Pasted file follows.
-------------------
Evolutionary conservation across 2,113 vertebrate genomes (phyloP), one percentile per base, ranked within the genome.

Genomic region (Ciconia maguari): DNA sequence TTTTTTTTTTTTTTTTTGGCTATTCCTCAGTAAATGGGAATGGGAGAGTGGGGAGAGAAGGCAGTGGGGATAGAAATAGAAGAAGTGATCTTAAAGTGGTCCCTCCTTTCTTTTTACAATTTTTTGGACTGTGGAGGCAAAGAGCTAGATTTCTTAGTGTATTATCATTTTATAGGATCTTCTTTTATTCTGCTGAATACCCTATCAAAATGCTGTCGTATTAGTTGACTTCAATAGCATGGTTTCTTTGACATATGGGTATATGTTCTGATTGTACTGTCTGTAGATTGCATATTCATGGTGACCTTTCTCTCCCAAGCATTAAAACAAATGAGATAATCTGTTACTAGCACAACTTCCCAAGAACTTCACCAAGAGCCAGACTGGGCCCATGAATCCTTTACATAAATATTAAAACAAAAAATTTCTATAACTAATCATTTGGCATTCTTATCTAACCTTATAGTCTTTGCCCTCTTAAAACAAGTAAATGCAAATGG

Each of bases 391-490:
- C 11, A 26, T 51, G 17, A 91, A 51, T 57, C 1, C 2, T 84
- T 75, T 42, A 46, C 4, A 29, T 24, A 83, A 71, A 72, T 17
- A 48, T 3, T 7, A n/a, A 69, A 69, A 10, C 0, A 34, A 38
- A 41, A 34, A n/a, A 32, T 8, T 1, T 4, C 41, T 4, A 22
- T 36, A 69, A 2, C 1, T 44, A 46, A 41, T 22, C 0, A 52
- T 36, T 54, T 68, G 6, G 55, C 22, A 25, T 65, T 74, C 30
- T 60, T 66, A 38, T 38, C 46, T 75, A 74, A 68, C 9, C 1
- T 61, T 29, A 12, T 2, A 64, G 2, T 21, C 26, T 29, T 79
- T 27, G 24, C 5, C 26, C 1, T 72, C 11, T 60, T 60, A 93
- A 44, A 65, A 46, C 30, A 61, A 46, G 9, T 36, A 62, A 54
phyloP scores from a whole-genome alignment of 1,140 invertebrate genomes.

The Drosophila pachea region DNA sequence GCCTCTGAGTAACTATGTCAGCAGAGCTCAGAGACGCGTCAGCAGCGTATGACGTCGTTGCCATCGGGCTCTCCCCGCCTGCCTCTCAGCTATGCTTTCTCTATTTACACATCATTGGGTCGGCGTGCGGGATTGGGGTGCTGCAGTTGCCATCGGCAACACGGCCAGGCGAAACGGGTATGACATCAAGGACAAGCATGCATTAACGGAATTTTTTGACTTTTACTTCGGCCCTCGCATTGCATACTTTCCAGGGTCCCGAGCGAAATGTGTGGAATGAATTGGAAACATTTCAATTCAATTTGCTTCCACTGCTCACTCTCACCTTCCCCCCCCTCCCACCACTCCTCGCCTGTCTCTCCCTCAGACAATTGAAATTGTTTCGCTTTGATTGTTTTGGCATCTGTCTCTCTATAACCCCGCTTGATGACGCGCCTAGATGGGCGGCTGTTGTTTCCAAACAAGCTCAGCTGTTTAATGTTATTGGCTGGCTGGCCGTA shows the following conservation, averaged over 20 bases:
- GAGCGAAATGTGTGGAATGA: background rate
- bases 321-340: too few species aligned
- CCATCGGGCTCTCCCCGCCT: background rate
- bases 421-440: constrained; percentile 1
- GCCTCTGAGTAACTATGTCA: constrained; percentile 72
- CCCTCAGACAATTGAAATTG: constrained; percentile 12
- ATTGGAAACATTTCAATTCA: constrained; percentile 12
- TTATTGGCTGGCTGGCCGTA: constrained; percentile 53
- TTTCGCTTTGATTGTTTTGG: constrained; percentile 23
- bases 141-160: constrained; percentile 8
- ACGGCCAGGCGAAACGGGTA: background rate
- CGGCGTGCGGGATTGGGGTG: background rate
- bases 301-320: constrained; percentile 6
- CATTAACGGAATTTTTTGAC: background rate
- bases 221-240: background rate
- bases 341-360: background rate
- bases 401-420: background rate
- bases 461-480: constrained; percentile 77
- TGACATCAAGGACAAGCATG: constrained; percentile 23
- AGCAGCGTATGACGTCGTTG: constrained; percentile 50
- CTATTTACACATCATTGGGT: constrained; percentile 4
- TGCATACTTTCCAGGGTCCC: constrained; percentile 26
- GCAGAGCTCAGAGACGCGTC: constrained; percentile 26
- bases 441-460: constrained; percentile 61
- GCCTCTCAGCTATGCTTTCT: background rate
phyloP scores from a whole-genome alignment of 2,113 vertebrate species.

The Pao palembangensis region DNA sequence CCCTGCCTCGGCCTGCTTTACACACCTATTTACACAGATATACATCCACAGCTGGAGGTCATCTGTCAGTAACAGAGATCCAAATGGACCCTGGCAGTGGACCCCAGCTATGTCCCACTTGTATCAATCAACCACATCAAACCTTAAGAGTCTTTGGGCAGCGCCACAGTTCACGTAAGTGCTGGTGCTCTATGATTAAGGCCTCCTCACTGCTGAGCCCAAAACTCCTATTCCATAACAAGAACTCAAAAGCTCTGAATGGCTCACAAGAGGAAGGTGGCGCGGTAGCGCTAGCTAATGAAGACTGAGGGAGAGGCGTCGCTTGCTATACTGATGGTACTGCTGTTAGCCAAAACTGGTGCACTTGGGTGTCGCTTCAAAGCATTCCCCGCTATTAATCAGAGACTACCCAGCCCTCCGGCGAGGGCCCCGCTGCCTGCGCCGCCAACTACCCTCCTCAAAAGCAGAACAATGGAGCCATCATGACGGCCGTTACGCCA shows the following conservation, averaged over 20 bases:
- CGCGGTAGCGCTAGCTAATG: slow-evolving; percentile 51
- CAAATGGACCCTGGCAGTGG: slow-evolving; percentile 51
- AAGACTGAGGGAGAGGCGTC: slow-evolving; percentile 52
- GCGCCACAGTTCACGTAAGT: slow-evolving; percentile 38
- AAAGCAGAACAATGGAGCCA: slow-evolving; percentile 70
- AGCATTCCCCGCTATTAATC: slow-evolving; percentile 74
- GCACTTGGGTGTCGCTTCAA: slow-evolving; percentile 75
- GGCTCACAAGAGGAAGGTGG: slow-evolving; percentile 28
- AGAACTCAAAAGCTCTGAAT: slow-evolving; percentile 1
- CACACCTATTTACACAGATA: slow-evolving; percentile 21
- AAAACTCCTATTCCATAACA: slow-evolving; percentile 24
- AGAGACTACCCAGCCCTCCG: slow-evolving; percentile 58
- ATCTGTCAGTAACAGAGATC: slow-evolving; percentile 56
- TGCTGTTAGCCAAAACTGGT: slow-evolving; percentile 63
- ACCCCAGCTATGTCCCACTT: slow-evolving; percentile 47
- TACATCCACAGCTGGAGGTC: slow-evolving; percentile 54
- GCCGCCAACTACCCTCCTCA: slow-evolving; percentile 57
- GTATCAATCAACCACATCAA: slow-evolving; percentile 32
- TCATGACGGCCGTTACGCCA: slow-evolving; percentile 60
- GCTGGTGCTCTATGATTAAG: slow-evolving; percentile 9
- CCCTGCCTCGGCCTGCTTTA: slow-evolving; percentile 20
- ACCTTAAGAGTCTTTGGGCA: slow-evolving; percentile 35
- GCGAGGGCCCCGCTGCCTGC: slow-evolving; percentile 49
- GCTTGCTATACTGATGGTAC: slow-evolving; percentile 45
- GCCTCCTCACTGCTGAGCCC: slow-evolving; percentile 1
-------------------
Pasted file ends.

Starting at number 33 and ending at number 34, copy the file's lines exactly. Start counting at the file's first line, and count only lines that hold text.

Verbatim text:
- bases 461-480: constrained; percentile 77
- TGACATCAAGGACAAGCATG: constrained; percentile 23